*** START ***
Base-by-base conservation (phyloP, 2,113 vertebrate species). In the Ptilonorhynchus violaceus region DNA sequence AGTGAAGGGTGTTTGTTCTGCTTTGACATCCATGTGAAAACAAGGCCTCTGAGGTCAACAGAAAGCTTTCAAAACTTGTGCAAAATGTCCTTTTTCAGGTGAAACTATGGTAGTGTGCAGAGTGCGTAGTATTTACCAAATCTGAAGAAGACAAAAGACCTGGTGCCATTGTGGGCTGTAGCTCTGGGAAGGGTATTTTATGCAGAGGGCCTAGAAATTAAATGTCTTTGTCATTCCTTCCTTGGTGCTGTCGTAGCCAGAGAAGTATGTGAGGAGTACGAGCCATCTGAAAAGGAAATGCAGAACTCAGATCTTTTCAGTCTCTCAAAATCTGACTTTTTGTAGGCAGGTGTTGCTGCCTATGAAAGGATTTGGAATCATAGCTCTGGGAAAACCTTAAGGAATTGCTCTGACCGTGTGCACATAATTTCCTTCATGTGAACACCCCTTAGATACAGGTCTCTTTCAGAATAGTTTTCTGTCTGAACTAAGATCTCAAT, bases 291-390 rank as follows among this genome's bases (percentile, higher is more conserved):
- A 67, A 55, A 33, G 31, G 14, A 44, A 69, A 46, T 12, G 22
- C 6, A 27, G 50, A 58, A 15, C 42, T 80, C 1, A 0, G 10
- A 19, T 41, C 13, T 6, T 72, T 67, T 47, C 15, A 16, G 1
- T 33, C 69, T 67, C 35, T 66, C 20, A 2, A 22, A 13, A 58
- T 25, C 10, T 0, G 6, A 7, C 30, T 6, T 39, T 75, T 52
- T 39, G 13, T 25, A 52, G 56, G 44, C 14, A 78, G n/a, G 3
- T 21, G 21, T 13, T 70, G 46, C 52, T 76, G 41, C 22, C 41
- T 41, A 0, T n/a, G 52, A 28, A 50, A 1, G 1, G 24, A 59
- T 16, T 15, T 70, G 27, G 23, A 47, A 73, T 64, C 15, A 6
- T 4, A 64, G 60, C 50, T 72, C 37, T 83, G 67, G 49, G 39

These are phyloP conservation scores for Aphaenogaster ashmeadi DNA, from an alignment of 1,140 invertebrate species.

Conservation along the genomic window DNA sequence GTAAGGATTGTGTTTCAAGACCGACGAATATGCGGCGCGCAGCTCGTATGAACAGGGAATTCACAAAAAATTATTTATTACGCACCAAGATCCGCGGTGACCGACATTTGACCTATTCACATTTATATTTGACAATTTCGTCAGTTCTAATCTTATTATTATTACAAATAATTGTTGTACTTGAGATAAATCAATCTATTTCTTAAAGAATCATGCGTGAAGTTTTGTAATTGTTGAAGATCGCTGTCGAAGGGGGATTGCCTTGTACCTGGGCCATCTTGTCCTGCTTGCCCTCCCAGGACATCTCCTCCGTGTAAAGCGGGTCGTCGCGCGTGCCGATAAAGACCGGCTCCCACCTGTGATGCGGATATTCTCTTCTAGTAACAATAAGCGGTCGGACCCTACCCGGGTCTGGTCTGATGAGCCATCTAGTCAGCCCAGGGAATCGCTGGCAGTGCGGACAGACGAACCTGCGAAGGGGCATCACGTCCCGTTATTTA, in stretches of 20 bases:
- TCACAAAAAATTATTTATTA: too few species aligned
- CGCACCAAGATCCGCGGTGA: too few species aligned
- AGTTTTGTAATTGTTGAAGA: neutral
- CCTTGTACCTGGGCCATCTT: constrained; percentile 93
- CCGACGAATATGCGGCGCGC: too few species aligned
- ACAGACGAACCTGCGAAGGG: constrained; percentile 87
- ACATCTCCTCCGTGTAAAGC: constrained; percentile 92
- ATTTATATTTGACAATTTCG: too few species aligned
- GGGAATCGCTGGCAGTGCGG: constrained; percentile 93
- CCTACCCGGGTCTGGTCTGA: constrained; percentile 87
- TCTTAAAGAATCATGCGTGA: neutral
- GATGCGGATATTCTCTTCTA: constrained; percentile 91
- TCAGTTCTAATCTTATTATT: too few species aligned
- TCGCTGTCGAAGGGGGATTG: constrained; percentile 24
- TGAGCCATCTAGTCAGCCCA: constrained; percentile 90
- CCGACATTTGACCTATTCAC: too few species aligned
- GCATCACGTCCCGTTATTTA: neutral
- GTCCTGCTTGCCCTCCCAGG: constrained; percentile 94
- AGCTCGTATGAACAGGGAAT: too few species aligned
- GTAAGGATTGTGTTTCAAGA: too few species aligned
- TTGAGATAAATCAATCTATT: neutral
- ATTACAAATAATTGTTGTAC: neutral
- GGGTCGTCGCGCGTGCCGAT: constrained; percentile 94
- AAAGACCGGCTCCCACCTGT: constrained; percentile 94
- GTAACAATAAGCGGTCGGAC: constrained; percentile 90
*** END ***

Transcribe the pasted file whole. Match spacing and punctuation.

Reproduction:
Base-by-base conservation (phyloP, 2,113 vertebrate species). In the Ptilonorhynchus violaceus region DNA sequence AGTGAAGGGTGTTTGTTCTGCTTTGACATCCATGTGAAAACAAGGCCTCTGAGGTCAACAGAAAGCTTTCAAAACTTGTGCAAAATGTCCTTTTTCAGGTGAAACTATGGTAGTGTGCAGAGTGCGTAGTATTTACCAAATCTGAAGAAGACAAAAGACCTGGTGCCATTGTGGGCTGTAGCTCTGGGAAGGGTATTTTATGCAGAGGGCCTAGAAATTAAATGTCTTTGTCATTCCTTCCTTGGTGCTGTCGTAGCCAGAGAAGTATGTGAGGAGTACGAGCCATCTGAAAAGGAAATGCAGAACTCAGATCTTTTCAGTCTCTCAAAATCTGACTTTTTGTAGGCAGGTGTTGCTGCCTATGAAAGGATTTGGAATCATAGCTCTGGGAAAACCTTAAGGAATTGCTCTGACCGTGTGCACATAATTTCCTTCATGTGAACACCCCTTAGATACAGGTCTCTTTCAGAATAGTTTTCTGTCTGAACTAAGATCTCAAT, bases 291-390 rank as follows among this genome's bases (percentile, higher is more conserved):
- A 67, A 55, A 33, G 31, G 14, A 44, A 69, A 46, T 12, G 22
- C 6, A 27, G 50, A 58, A 15, C 42, T 80, C 1, A 0, G 10
- A 19, T 41, C 13, T 6, T 72, T 67, T 47, C 15, A 16, G 1
- T 33, C 69, T 67, C 35, T 66, C 20, A 2, A 22, A 13, A 58
- T 25, C 10, T 0, G 6, A 7, C 30, T 6, T 39, T 75, T 52
- T 39, G 13, T 25, A 52, G 56, G 44, C 14, A 78, G n/a, G 3
- T 21, G 21, T 13, T 70, G 46, C 52, T 76, G 41, C 22, C 41
- T 41, A 0, T n/a, G 52, A 28, A 50, A 1, G 1, G 24, A 59
- T 16, T 15, T 70, G 27, G 23, A 47, A 73, T 64, C 15, A 6
- T 4, A 64, G 60, C 50, T 72, C 37, T 83, G 67, G 49, G 39

These are phyloP conservation scores for Aphaenogaster ashmeadi DNA, from an alignment of 1,140 invertebrate species.

Conservation along the genomic window DNA sequence GTAAGGATTGTGTTTCAAGACCGACGAATATGCGGCGCGCAGCTCGTATGAACAGGGAATTCACAAAAAATTATTTATTACGCACCAAGATCCGCGGTGACCGACATTTGACCTATTCACATTTATATTTGACAATTTCGTCAGTTCTAATCTTATTATTATTACAAATAATTGTTGTACTTGAGATAAATCAATCTATTTCTTAAAGAATCATGCGTGAAGTTTTGTAATTGTTGAAGATCGCTGTCGAAGGGGGATTGCCTTGTACCTGGGCCATCTTGTCCTGCTTGCCCTCCCAGGACATCTCCTCCGTGTAAAGCGGGTCGTCGCGCGTGCCGATAAAGACCGGCTCCCACCTGTGATGCGGATATTCTCTTCTAGTAACAATAAGCGGTCGGACCCTACCCGGGTCTGGTCTGATGAGCCATCTAGTCAGCCCAGGGAATCGCTGGCAGTGCGGACAGACGAACCTGCGAAGGGGCATCACGTCCCGTTATTTA, in stretches of 20 bases:
- TCACAAAAAATTATTTATTA: too few species aligned
- CGCACCAAGATCCGCGGTGA: too few species aligned
- AGTTTTGTAATTGTTGAAGA: neutral
- CCTTGTACCTGGGCCATCTT: constrained; percentile 93
- CCGACGAATATGCGGCGCGC: too few species aligned
- ACAGACGAACCTGCGAAGGG: constrained; percentile 87
- ACATCTCCTCCGTGTAAAGC: constrained; percentile 92
- ATTTATATTTGACAATTTCG: too few species aligned
- GGGAATCGCTGGCAGTGCGG: constrained; percentile 93
- CCTACCCGGGTCTGGTCTGA: constrained; percentile 87
- TCTTAAAGAATCATGCGTGA: neutral
- GATGCGGATATTCTCTTCTA: constrained; percentile 91
- TCAGTTCTAATCTTATTATT: too few species aligned
- TCGCTGTCGAAGGGGGATTG: constrained; percentile 24
- TGAGCCATCTAGTCAGCCCA: constrained; percentile 90
- CCGACATTTGACCTATTCAC: too few species aligned
- GCATCACGTCCCGTTATTTA: neutral
- GTCCTGCTTGCCCTCCCAGG: constrained; percentile 94
- AGCTCGTATGAACAGGGAAT: too few species aligned
- GTAAGGATTGTGTTTCAAGA: too few species aligned
- TTGAGATAAATCAATCTATT: neutral
- ATTACAAATAATTGTTGTAC: neutral
- GGGTCGTCGCGCGTGCCGAT: constrained; percentile 94
- AAAGACCGGCTCCCACCTGT: constrained; percentile 94
- GTAACAATAAGCGGTCGGAC: constrained; percentile 90